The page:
BY: Morris Kuol Yoll, ALBERTA, CANADA, FEB/28/2014, SSN;
“Put your money where your mouth lies”, said the Good book. Apparently, South Sudan is not putting its money where it would fuel its economy through local investment and banking system.
Money made in South Sudan or money pumped into the country from the Diaspora source is in turn outsourced from the country by foreign banks and forex bureau agencies.
Likewise, many South Sudanese, in the country, are banking their money in foreign banks. Indeed, officials and normal citizens having families in the neighbouring countries are outsourcing money through money transfer to support their families overseas.
Hence, real investments from money made in South Sudan are therefore seen in neighbouring countries and foreign nations, which deprive a young nation the development it desperately needed.
Three years ago, before our independence, I said that foreign Banks and Forex bureau operations in South Sudan were a bad thing.
However, someone who styled himself as a banker, in response to my concern said that there was nothing wrong with foreign banks operations in the country.
I am no expert in the area and was dwarfed in this regard. Even so, it is distinctly not right to institute or accept monetary systems that pump money out in the country with no control.
Of course, there is an eerie part to foreign banks outsourcing money in the country. And for this reason, I felt my concern was misfired and South Sudan’s sovereignty violated by scams.
It is okay for foreign banks to operate in a country provided that a Country is aware of exploitation that ensues and how to restrain it.
However, South Sudan [is] a young and inexperienced nation that has not yet adequately developed laws to deal or stop smart and sly money defrauded by international corporations.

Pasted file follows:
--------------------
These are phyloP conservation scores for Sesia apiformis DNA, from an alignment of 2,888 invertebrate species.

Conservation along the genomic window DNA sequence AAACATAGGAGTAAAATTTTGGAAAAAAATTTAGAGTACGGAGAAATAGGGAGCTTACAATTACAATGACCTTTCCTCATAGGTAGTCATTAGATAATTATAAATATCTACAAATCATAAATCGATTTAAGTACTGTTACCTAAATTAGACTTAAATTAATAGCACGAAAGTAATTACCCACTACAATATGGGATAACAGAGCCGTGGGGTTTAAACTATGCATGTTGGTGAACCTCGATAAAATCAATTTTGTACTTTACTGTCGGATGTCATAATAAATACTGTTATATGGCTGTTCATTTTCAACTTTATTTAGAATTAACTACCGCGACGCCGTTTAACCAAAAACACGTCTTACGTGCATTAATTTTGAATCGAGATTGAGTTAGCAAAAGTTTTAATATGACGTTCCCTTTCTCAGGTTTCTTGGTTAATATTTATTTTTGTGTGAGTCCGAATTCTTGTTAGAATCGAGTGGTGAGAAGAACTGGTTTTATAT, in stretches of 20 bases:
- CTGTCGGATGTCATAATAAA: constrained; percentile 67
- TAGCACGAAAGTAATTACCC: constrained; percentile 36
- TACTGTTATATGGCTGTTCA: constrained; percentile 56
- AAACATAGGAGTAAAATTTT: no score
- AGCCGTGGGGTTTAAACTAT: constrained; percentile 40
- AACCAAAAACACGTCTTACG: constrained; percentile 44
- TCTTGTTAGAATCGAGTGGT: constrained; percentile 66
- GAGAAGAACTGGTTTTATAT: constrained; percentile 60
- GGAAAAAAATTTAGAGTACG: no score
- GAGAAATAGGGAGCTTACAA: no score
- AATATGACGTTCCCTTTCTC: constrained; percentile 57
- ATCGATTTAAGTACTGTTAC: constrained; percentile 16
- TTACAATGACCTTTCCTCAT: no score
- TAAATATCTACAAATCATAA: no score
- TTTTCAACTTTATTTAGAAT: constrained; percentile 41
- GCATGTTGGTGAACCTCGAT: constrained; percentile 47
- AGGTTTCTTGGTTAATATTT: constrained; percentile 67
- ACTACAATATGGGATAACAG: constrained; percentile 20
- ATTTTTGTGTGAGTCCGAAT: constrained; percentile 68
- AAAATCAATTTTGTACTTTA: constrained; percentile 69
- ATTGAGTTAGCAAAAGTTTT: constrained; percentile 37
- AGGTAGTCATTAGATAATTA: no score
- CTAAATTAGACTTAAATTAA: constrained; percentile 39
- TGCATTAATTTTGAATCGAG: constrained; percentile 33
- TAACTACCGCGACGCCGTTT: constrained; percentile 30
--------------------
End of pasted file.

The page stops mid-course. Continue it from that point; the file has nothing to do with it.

What I want to say here is that South Sudan is being exploited by foreign investors and its citizens that prefer banking their money in foreign banks.
That is: investors make money in the country and then pump it out for banking in foreign countries where real investments in constructions and various businesses are made.
Besides, our people are enticed by these foreign investors and banks to bank their money outside the country through foreign banks branches in South Sudan.
As well, our neighbours from Ethiopia, Uganda, Kenya, Sudan, Congo, etc. went to South Sudan where they make money with ease and get it out of our country with ease.
Not the least, many South Sudanese send their kids abroad, especially neighbouring countries, to study, taking cash made in South Sudan along with them.
These acts of outsourcing money drain South Sudan monetarily and enrich neighbouring countries where the money is banked, spent and invested.
In 1998, I visited Kenya. To say the less, Nairobi was a scary place to be. The city was full of trash and litters with little homeless kids lingering around corners of each street, whereas the city trash mounds were inhabited by little thugs born and raised in the garbage mounds.
Else, I will never forget the burning eyes looking at me and my wife as we were waiting for the city bus, or out pour of blames directed at my wife by relatives that were astonished and maddened in seeing her wearing gold earrings and necklaces on streets of Nairobi.